Synagogue in City of 50 Jews to be Repaired by Egypt

Egyptian Government Acts to Support Religious Minorities

By Asiatologist (Own work) [CC BY-SA 4.0], via Wikimedia Commons
By Asiatologist (Own work) [CC BY-SA 4.0], via Wikimedia Commons
Restoration will take a year to complete

Egypt's Ministry of Antiquities' Project Sector has given its approval to restore Eliyahu Hanavi Synagogue[/tweetit] in Alexandria. Funds amounting to $22 million have been released for this purpose. The concerned synagogue is dated to be 160 years old. The Eliyahu synagogue is the largest in the Middle East. It can seat a total of 700 people.

Egyptian Government Acts to Support Religious Minorities[/tweetthis]

Head of the Islamic and Coptic Monuments Department, al-Saeed Helmy Ezzat, made the announcement. As per Ezzat, the synagogue was compelled to bar entry to the public after a part of the ceiling crashed to the floor. The minister said that although the country's law asks the community to provide repair funds, the Egyptian Government will provide funds for restoration. The synagogue is the only remaining Jewish place of worship which continues to be operational. The city of Alexandria was once home to about 50,000 people following the Jewish faith. Egypt at present has only 50 Jews.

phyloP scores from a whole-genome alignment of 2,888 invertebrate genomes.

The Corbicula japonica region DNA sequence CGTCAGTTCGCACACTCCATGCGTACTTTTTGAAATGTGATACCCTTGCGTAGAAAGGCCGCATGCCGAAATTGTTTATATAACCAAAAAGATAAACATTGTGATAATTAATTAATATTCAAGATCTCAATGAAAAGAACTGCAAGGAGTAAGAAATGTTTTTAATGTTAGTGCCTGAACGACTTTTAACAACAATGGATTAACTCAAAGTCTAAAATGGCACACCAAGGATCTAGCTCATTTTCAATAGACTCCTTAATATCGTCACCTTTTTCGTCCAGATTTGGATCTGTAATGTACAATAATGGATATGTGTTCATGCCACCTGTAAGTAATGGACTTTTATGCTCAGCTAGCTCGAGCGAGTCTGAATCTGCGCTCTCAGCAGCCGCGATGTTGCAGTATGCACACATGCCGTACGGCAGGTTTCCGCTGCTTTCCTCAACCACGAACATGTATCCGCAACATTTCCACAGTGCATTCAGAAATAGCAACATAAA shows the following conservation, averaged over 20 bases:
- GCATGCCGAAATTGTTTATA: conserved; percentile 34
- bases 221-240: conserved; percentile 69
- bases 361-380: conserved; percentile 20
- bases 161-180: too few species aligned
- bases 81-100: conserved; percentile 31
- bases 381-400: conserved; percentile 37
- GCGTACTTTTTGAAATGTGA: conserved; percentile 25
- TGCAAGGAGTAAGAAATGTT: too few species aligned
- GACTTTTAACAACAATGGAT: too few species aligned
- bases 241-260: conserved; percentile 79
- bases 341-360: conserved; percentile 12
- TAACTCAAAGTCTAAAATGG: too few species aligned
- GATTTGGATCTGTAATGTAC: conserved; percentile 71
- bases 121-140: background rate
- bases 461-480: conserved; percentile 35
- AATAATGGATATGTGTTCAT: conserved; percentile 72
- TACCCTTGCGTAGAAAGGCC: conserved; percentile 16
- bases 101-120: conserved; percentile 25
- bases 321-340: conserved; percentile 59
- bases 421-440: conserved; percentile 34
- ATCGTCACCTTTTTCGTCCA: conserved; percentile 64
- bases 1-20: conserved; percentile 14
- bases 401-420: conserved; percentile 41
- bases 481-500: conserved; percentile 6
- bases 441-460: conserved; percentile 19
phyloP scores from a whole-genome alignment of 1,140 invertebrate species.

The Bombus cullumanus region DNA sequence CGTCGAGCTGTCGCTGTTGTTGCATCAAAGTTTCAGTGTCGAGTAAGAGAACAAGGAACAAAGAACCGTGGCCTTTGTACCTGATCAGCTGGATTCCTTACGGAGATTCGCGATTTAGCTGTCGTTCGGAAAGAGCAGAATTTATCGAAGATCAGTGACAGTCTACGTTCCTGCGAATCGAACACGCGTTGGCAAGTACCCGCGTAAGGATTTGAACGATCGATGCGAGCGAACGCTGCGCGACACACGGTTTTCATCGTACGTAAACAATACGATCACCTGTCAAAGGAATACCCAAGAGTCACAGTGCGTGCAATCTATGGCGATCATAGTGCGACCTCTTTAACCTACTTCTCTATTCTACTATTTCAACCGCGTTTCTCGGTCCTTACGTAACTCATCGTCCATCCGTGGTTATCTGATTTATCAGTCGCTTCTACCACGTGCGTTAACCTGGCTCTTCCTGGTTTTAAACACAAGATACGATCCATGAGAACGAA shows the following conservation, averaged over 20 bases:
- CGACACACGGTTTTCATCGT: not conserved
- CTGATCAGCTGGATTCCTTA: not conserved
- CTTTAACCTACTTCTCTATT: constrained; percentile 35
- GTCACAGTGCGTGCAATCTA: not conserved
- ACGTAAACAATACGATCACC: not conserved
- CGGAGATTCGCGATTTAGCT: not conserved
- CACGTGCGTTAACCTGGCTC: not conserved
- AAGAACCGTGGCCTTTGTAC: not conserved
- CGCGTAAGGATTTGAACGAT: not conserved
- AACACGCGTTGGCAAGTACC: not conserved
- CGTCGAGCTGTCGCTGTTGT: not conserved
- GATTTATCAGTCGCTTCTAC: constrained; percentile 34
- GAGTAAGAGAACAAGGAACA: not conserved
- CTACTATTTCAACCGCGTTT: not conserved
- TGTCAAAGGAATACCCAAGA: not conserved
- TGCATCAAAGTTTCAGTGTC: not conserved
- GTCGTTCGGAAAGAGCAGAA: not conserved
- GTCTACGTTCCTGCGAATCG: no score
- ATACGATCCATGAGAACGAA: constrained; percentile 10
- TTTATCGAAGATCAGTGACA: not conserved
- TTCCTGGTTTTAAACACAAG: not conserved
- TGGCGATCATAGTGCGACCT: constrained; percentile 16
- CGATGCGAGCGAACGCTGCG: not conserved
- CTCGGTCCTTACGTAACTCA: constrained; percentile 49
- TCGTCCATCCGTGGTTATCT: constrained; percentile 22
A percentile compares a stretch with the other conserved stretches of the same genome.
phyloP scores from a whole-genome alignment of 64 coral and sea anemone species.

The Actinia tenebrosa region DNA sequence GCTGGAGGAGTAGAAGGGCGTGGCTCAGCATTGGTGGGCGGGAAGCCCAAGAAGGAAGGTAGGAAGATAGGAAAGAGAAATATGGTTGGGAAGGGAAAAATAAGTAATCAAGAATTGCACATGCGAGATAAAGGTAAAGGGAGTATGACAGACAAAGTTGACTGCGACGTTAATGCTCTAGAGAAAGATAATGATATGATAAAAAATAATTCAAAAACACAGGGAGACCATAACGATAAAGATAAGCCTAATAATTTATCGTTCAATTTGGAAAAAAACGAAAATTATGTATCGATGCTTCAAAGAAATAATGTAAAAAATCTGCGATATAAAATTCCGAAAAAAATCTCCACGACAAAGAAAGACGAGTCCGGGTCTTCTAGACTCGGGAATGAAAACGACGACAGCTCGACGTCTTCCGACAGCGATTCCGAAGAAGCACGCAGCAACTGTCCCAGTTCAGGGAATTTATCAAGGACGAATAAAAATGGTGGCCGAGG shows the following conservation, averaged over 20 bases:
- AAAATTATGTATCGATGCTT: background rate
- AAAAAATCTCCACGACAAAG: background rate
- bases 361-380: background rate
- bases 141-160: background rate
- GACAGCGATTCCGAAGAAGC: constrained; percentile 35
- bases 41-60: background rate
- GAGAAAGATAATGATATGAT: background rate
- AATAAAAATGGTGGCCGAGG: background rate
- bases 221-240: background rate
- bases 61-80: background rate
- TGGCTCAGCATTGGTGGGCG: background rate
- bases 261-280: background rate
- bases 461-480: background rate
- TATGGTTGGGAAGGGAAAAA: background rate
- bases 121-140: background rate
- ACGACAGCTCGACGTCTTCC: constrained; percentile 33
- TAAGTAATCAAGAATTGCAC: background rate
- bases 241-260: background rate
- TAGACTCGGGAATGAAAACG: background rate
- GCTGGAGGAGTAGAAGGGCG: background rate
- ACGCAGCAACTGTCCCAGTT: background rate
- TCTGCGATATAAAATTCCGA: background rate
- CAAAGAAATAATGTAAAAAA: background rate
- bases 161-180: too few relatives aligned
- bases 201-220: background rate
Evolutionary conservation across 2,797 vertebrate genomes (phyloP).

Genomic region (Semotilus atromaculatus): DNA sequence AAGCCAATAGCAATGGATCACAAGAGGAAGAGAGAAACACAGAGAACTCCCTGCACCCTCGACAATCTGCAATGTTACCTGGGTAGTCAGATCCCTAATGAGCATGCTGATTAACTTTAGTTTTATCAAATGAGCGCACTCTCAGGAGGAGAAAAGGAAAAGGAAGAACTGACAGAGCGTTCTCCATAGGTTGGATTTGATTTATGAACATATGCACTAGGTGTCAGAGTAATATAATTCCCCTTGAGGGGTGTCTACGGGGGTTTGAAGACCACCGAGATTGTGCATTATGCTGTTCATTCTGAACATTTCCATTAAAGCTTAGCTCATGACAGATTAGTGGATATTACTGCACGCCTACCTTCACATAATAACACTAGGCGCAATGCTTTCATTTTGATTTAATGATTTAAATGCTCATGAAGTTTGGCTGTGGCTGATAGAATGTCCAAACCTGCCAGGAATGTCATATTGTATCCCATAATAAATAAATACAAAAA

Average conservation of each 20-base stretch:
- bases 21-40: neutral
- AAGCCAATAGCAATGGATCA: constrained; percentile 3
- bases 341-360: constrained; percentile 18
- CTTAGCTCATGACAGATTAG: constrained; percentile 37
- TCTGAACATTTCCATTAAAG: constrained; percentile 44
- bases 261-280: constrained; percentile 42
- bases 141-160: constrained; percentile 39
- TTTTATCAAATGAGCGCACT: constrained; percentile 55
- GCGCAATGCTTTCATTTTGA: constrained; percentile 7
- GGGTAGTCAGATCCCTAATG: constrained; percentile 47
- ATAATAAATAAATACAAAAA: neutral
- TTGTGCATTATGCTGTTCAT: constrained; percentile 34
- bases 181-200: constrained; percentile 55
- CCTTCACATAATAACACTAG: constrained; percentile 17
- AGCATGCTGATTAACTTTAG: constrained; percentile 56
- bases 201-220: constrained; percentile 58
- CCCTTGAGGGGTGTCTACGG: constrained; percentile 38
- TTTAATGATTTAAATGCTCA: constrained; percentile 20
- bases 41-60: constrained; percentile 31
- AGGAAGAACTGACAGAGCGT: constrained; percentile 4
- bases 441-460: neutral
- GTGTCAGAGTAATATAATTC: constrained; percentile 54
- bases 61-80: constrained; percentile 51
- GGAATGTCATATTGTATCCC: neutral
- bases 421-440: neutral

The Eliyahu Hanavi’s original structure was constructed in the 14th century. Worshipers from all over the region gaped at the grand facade. The huge interior had the capacity to house thousands of the faithful. All these came to an end after Israel came into existence at the end of the Second World War. Most Egyptian Jews migrated to their new home. The building quickly fell into disrepair. It was inevitable that the first-floor ceiling will collapse-and it did.

The Egyptian Government, in its nod to religious minorities living in Egypt, had pledged money to repair the structure. A total of eight monuments will be repaired. This decision, however, has struck observers as a strange one, as the Jewish population in Egypt is now counted in double digits. The government previously also had shown an unwillingness to engage with its Jewish citizens.

A quick visit to the site revealed engineers surveying the damage. There was a lot of damage. Groundwater had displaced the tiles. The pews were abandoned, with the only light coming in from the stained-glass windows during the day. The wooden furniture continues to have metal plaques which has the names of the former congregants who left many years before. Engineers present in the site has estimated that the prestige project will take one year to complete. This pressure to reconstruct has come from Jewish exiles scattered all over the world.


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